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Civil Discourse? Progressive vs. Conservative Philanthropy

Wednesday, January 30, 2013
8:45am PST
This program is available through an online livestream broadcast.
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The fiscal cliff debate was a clear example of the country's deep political divides on a range of civic and budgetary issues. While it highlighted divisions within the philanthropic sector over the charitable deduction, the ultimate passage of the American Taxpayer Relief Act of 2012 (H.R. 8) demonstrates there is potential to find common ground.

The charitable deduction and tax reform are one of many debated issues and approaches related to philanthropy. Trustee compensation, donor intent and whether tax exempt foundation dollars should be completely private are all hotly contested.

You are invited to participate in a conversation with two nationally recognized grantmaking professionals--Aaron Dorfman, executive director of the National Committee for Responsive Philanthropy, and William A. Schambra, director of the Hudson Institute’s Bradley Center for Philanthropy and Civic Renewal--who will address these and other topics from very different ideological perspectives.

This is program will take place in San Diego, CA. You are invited to participate through an online livestream broadcast.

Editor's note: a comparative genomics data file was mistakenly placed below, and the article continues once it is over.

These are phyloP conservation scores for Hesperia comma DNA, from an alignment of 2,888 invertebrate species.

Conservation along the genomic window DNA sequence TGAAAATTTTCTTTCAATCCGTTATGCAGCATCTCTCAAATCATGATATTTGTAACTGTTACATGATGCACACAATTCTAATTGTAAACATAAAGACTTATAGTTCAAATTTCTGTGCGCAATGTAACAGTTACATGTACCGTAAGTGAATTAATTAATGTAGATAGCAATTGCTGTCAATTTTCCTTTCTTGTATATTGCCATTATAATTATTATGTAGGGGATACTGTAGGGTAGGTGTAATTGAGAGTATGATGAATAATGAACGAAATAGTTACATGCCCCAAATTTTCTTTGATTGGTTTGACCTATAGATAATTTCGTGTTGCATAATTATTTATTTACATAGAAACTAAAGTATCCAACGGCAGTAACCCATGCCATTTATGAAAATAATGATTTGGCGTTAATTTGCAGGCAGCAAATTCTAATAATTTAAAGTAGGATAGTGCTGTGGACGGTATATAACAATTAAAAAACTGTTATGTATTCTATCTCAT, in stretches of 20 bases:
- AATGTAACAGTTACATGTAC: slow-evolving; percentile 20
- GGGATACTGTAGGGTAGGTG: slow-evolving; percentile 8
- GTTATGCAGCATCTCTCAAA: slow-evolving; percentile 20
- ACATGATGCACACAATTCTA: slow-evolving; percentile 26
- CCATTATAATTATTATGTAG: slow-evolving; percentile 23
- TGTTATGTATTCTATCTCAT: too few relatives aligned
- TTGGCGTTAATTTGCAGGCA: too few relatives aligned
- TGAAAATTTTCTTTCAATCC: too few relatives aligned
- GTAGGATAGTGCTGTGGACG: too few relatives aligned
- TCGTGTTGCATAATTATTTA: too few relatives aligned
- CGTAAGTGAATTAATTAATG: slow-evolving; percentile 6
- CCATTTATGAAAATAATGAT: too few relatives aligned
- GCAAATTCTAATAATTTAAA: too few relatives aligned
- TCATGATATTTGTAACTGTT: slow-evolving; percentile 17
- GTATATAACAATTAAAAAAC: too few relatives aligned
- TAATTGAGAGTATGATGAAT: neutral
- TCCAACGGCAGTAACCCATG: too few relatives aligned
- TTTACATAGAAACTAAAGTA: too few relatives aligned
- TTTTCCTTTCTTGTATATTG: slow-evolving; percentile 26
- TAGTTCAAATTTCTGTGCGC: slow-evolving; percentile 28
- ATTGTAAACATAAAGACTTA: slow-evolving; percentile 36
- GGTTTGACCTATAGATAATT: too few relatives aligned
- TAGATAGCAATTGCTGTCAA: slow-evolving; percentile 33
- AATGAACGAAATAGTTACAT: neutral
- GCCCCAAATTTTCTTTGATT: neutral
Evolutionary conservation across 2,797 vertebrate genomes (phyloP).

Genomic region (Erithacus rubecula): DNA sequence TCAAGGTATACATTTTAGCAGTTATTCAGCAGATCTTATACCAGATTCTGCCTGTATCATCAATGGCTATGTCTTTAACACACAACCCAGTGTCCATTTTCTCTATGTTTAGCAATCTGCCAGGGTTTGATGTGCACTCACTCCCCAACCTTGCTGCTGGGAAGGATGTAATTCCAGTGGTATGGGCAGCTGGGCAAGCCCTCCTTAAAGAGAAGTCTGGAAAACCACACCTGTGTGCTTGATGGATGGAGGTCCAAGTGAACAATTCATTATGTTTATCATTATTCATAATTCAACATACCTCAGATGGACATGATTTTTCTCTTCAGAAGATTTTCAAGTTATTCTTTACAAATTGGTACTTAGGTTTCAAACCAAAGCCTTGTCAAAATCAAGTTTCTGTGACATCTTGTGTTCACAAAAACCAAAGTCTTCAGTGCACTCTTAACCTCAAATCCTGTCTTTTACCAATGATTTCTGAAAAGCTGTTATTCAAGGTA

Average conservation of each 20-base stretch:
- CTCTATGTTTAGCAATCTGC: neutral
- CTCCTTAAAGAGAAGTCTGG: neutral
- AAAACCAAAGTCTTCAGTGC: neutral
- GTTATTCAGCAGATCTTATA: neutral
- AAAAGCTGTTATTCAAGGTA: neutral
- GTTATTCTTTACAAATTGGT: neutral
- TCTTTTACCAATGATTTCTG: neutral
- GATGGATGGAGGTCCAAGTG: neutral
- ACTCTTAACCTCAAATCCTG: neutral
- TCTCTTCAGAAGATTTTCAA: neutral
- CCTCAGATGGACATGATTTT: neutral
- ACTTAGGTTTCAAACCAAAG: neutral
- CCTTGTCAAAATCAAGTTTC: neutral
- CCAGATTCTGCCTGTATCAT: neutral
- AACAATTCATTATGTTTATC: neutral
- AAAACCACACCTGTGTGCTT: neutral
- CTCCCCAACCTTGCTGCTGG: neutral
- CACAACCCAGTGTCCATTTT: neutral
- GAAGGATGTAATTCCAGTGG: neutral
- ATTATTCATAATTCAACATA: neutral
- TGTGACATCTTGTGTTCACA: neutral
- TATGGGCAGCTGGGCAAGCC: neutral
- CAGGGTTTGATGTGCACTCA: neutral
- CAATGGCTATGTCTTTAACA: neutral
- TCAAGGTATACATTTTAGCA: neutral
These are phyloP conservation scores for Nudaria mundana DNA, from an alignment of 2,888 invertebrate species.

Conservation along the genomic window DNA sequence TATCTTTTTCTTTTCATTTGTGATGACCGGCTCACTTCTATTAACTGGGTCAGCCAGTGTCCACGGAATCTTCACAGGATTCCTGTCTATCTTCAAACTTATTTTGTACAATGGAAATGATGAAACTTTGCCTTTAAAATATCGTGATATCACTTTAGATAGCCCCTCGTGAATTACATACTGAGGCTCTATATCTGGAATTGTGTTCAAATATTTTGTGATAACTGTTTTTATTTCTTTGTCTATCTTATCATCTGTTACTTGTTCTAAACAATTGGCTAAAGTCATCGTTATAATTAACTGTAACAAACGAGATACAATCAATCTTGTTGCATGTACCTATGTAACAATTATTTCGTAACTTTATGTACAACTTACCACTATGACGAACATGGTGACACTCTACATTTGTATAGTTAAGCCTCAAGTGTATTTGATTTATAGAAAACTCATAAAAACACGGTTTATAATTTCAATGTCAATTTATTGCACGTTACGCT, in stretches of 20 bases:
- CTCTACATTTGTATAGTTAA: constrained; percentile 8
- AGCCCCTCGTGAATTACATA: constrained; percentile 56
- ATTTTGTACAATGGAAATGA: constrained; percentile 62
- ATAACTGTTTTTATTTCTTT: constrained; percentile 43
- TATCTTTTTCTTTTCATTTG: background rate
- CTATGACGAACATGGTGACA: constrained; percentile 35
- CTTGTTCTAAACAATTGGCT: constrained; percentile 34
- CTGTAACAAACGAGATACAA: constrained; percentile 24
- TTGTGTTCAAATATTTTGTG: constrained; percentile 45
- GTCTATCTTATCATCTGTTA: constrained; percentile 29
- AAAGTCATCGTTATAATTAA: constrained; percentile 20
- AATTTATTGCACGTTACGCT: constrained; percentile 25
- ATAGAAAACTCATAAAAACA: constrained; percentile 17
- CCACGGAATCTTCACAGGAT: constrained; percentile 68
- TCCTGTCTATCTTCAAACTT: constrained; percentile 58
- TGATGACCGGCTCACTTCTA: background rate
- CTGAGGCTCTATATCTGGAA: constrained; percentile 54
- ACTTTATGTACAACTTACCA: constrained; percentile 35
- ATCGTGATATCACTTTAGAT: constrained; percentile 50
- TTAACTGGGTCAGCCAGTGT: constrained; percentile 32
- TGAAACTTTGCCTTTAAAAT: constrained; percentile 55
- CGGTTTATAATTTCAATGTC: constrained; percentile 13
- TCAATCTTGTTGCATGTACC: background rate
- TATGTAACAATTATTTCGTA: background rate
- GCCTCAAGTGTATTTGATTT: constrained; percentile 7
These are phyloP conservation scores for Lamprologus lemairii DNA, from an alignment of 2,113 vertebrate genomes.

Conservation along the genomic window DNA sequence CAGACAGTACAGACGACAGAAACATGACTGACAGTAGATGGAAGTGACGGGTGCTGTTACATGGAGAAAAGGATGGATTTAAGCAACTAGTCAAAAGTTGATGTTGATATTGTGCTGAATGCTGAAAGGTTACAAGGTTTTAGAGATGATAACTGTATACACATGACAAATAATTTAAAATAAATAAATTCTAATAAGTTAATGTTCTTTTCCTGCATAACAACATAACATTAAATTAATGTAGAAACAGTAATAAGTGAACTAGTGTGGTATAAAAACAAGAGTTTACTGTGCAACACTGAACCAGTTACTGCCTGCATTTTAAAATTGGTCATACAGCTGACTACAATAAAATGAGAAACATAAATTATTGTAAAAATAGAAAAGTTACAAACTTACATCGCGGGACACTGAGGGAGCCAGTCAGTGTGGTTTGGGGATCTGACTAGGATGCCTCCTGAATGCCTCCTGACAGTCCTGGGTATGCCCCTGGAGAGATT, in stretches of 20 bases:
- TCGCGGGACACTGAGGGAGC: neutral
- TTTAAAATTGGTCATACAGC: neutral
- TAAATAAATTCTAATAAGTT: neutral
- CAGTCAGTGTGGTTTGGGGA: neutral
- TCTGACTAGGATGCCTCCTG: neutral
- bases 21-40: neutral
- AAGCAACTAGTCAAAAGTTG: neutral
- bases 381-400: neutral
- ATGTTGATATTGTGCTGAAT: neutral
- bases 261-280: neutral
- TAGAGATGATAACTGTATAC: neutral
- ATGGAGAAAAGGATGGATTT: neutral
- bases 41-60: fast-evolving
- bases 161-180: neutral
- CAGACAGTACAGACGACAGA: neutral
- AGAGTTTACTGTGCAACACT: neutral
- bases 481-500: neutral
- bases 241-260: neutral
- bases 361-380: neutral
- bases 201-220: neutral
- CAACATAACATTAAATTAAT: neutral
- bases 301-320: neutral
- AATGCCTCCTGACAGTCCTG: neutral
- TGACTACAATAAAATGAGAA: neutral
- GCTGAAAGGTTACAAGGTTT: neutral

We encourage you to tweet us @socalgrantmaker during the program, using the hashtag #civildiscourse.


Aaron Dorfman
Executive Director, National Committee for Responsive Philanthropy
Aaron Dorfman is executive director of the National Committee for Responsive Philanthropy (NCRP), a research and advocacy organization based in Washington, D.C. NCRP works to ensure America's grantmakers are responsive to the needs of those with the least wealth, opportunity and power. Before joining NCRP in 2007, Dorfman served for 15 years as a community organizer with two national organizing networks, spearheading grassroots campaigns to improve public education, expand public transportation for low-income residents and improve access to affordable housing. He frequently speaks and writes about the importance of diversity in philanthropy, the benefits of foundation funding for advocacy and community organizing, and the need for greater accountability and transparency in the philanthropic sector.

William A. Schambra
Director, Bradley Center for Philanthropy and Civic Renewal, Hudson Institute
William A. Schambra is the director of the Hudson Institute's Bradley Center for Philanthropy and Civic Renewal. Prior to joining the Hudson Institute in 2003, Schambra was director of programs at the Bradley Foundation in Milwaukee. Before joining Bradley in 1992, he served as a senior advisor and chief speechwriter for Attorney General Edwin Meese III, Director of the Office of Personnel Management Constance Horner and Secretary of Health and Human Services Louis Sullivan. Schambra was also director of Social Policy Programs for the American Enterprise Institute and co-director of AEI's "A Decade of Study of the Constitution." From 1984 to 1990 he served as a member of the National Historical Publications and Records Commission, to which he was appointed by President Reagan. From 2003 to 2006 he served on the board of directors of the Corporation for National and Community Service.

About California Philanthropy
California Philanthropy is a statewide collaboration between Southern California Grantmakers, Northern California Grantmakers and San Diego Grantmakers to work with philanthropy to support the collective efforts and effectiveness of its work.